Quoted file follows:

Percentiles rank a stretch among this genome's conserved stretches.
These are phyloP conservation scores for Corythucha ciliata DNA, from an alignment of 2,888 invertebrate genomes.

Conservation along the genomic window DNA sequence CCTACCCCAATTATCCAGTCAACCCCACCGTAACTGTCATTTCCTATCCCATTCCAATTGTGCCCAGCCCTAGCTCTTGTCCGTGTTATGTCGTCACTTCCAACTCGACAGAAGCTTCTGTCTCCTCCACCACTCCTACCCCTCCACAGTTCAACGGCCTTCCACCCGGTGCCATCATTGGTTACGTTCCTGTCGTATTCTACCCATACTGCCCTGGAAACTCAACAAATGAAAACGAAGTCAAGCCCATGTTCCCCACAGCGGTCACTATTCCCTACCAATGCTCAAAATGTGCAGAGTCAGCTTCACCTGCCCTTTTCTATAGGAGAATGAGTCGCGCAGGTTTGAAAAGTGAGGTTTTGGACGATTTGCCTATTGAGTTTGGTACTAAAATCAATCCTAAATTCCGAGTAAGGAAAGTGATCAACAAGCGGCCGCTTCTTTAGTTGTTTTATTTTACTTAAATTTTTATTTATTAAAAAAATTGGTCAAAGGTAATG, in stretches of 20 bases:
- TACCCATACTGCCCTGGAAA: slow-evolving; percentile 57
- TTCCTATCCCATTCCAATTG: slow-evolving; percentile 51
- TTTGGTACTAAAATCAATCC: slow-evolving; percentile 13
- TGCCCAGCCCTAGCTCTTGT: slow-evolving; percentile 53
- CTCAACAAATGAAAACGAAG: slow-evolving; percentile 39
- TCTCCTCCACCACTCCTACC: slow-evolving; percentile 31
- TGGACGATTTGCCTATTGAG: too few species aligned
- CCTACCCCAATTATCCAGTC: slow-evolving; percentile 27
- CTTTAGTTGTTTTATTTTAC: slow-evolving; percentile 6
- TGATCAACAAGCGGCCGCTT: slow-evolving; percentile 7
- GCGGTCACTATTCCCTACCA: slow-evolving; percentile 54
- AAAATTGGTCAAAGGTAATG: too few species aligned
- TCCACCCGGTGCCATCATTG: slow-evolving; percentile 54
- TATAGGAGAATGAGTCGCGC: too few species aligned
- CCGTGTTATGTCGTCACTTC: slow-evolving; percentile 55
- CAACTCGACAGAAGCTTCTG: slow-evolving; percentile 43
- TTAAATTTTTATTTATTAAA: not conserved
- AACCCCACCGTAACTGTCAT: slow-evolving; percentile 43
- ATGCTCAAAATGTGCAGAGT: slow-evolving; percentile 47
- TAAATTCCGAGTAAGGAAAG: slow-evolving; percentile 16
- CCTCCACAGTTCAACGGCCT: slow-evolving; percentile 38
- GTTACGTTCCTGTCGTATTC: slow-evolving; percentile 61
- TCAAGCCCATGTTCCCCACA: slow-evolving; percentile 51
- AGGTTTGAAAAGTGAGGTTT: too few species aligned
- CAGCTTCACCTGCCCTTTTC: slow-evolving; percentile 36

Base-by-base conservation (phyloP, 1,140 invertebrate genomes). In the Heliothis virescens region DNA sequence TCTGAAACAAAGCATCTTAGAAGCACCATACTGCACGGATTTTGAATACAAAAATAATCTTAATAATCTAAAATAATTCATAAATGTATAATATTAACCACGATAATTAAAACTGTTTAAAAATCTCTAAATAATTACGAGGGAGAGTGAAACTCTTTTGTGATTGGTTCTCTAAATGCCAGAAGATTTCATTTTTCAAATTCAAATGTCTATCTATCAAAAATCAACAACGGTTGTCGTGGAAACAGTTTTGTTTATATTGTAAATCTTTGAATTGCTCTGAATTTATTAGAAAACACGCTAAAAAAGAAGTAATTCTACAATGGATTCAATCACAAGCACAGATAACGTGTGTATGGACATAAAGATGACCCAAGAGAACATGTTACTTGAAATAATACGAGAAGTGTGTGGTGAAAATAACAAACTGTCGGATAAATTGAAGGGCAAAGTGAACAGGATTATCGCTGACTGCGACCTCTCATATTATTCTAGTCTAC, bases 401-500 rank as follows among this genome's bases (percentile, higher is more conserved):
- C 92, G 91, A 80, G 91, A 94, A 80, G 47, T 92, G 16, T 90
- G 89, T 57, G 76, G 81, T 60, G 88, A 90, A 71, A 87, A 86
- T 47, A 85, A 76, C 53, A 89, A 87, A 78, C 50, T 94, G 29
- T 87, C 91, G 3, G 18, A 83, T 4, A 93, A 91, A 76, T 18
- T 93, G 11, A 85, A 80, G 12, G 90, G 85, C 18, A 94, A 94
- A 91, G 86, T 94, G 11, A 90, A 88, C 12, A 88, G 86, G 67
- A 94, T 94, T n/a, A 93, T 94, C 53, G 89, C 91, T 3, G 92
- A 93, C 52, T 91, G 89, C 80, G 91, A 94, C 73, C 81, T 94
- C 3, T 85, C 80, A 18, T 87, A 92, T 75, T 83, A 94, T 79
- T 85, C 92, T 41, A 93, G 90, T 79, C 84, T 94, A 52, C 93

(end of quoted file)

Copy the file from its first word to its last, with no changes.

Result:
Percentiles rank a stretch among this genome's conserved stretches.
These are phyloP conservation scores for Corythucha ciliata DNA, from an alignment of 2,888 invertebrate genomes.

Conservation along the genomic window DNA sequence CCTACCCCAATTATCCAGTCAACCCCACCGTAACTGTCATTTCCTATCCCATTCCAATTGTGCCCAGCCCTAGCTCTTGTCCGTGTTATGTCGTCACTTCCAACTCGACAGAAGCTTCTGTCTCCTCCACCACTCCTACCCCTCCACAGTTCAACGGCCTTCCACCCGGTGCCATCATTGGTTACGTTCCTGTCGTATTCTACCCATACTGCCCTGGAAACTCAACAAATGAAAACGAAGTCAAGCCCATGTTCCCCACAGCGGTCACTATTCCCTACCAATGCTCAAAATGTGCAGAGTCAGCTTCACCTGCCCTTTTCTATAGGAGAATGAGTCGCGCAGGTTTGAAAAGTGAGGTTTTGGACGATTTGCCTATTGAGTTTGGTACTAAAATCAATCCTAAATTCCGAGTAAGGAAAGTGATCAACAAGCGGCCGCTTCTTTAGTTGTTTTATTTTACTTAAATTTTTATTTATTAAAAAAATTGGTCAAAGGTAATG, in stretches of 20 bases:
- TACCCATACTGCCCTGGAAA: slow-evolving; percentile 57
- TTCCTATCCCATTCCAATTG: slow-evolving; percentile 51
- TTTGGTACTAAAATCAATCC: slow-evolving; percentile 13
- TGCCCAGCCCTAGCTCTTGT: slow-evolving; percentile 53
- CTCAACAAATGAAAACGAAG: slow-evolving; percentile 39
- TCTCCTCCACCACTCCTACC: slow-evolving; percentile 31
- TGGACGATTTGCCTATTGAG: too few species aligned
- CCTACCCCAATTATCCAGTC: slow-evolving; percentile 27
- CTTTAGTTGTTTTATTTTAC: slow-evolving; percentile 6
- TGATCAACAAGCGGCCGCTT: slow-evolving; percentile 7
- GCGGTCACTATTCCCTACCA: slow-evolving; percentile 54
- AAAATTGGTCAAAGGTAATG: too few species aligned
- TCCACCCGGTGCCATCATTG: slow-evolving; percentile 54
- TATAGGAGAATGAGTCGCGC: too few species aligned
- CCGTGTTATGTCGTCACTTC: slow-evolving; percentile 55
- CAACTCGACAGAAGCTTCTG: slow-evolving; percentile 43
- TTAAATTTTTATTTATTAAA: not conserved
- AACCCCACCGTAACTGTCAT: slow-evolving; percentile 43
- ATGCTCAAAATGTGCAGAGT: slow-evolving; percentile 47
- TAAATTCCGAGTAAGGAAAG: slow-evolving; percentile 16
- CCTCCACAGTTCAACGGCCT: slow-evolving; percentile 38
- GTTACGTTCCTGTCGTATTC: slow-evolving; percentile 61
- TCAAGCCCATGTTCCCCACA: slow-evolving; percentile 51
- AGGTTTGAAAAGTGAGGTTT: too few species aligned
- CAGCTTCACCTGCCCTTTTC: slow-evolving; percentile 36

Base-by-base conservation (phyloP, 1,140 invertebrate genomes). In the Heliothis virescens region DNA sequence TCTGAAACAAAGCATCTTAGAAGCACCATACTGCACGGATTTTGAATACAAAAATAATCTTAATAATCTAAAATAATTCATAAATGTATAATATTAACCACGATAATTAAAACTGTTTAAAAATCTCTAAATAATTACGAGGGAGAGTGAAACTCTTTTGTGATTGGTTCTCTAAATGCCAGAAGATTTCATTTTTCAAATTCAAATGTCTATCTATCAAAAATCAACAACGGTTGTCGTGGAAACAGTTTTGTTTATATTGTAAATCTTTGAATTGCTCTGAATTTATTAGAAAACACGCTAAAAAAGAAGTAATTCTACAATGGATTCAATCACAAGCACAGATAACGTGTGTATGGACATAAAGATGACCCAAGAGAACATGTTACTTGAAATAATACGAGAAGTGTGTGGTGAAAATAACAAACTGTCGGATAAATTGAAGGGCAAAGTGAACAGGATTATCGCTGACTGCGACCTCTCATATTATTCTAGTCTAC, bases 401-500 rank as follows among this genome's bases (percentile, higher is more conserved):
- C 92, G 91, A 80, G 91, A 94, A 80, G 47, T 92, G 16, T 90
- G 89, T 57, G 76, G 81, T 60, G 88, A 90, A 71, A 87, A 86
- T 47, A 85, A 76, C 53, A 89, A 87, A 78, C 50, T 94, G 29
- T 87, C 91, G 3, G 18, A 83, T 4, A 93, A 91, A 76, T 18
- T 93, G 11, A 85, A 80, G 12, G 90, G 85, C 18, A 94, A 94
- A 91, G 86, T 94, G 11, A 90, A 88, C 12, A 88, G 86, G 67
- A 94, T 94, T n/a, A 93, T 94, C 53, G 89, C 91, T 3, G 92
- A 93, C 52, T 91, G 89, C 80, G 91, A 94, C 73, C 81, T 94
- C 3, T 85, C 80, A 18, T 87, A 92, T 75, T 83, A 94, T 79
- T 85, C 92, T 41, A 93, G 90, T 79, C 84, T 94, A 52, C 93